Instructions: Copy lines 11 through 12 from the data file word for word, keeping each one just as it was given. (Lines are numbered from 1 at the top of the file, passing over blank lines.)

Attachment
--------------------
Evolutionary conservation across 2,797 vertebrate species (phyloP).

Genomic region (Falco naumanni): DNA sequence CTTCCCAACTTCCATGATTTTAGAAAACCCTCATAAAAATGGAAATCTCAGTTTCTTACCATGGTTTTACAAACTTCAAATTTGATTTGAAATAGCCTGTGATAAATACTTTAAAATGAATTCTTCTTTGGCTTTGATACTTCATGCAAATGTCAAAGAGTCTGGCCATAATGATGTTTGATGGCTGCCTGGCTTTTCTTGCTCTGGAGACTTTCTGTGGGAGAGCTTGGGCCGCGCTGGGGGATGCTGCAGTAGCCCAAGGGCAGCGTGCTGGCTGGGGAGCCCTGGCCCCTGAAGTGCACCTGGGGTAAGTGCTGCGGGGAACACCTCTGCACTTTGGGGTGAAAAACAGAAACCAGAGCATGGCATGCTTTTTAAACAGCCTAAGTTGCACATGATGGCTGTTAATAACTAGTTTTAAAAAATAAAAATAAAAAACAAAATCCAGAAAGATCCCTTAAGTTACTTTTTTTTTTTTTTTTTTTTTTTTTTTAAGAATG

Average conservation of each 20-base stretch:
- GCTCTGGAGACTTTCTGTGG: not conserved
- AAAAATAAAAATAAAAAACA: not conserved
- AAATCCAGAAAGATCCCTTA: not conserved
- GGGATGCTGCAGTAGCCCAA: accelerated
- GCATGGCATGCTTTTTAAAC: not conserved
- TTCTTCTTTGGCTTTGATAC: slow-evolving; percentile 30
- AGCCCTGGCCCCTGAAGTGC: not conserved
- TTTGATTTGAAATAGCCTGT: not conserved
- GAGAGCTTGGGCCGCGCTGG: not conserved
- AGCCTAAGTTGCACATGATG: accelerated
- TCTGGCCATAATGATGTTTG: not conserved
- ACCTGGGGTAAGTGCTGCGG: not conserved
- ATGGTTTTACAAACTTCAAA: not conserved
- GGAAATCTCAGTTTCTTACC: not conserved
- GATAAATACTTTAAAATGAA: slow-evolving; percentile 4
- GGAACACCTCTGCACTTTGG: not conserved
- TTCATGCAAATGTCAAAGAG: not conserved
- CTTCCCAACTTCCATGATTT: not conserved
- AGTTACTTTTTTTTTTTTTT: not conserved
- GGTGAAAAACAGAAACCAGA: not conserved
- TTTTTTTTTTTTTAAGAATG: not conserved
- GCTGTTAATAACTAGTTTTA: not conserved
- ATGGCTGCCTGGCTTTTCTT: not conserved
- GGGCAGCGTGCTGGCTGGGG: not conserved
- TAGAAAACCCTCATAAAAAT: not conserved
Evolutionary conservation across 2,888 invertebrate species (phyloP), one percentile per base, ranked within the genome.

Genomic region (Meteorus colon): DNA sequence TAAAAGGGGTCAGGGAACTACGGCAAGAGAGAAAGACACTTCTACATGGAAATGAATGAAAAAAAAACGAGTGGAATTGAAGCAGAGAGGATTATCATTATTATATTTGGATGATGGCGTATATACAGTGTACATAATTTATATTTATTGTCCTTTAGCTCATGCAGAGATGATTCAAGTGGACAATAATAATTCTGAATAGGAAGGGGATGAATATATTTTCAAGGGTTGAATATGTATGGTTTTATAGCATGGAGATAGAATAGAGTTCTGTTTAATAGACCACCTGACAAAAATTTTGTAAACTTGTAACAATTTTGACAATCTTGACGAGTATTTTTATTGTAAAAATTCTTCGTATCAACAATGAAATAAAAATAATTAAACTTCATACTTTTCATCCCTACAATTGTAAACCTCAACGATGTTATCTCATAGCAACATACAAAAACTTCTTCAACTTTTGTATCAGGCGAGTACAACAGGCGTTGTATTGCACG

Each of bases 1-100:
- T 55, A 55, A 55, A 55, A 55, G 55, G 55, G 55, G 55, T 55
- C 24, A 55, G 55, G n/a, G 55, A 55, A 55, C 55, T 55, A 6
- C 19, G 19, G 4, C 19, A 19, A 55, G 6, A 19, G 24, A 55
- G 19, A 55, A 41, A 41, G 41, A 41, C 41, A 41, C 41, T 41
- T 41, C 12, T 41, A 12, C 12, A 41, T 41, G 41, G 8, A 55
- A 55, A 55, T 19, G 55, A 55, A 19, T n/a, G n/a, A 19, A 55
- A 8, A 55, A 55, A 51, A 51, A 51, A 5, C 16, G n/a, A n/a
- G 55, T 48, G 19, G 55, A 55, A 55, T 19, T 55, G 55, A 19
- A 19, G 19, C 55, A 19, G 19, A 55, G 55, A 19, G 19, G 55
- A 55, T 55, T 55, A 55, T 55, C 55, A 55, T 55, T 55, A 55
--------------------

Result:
- TTTGATTTGAAATAGCCTGT: not conserved
- GAGAGCTTGGGCCGCGCTGG: not conserved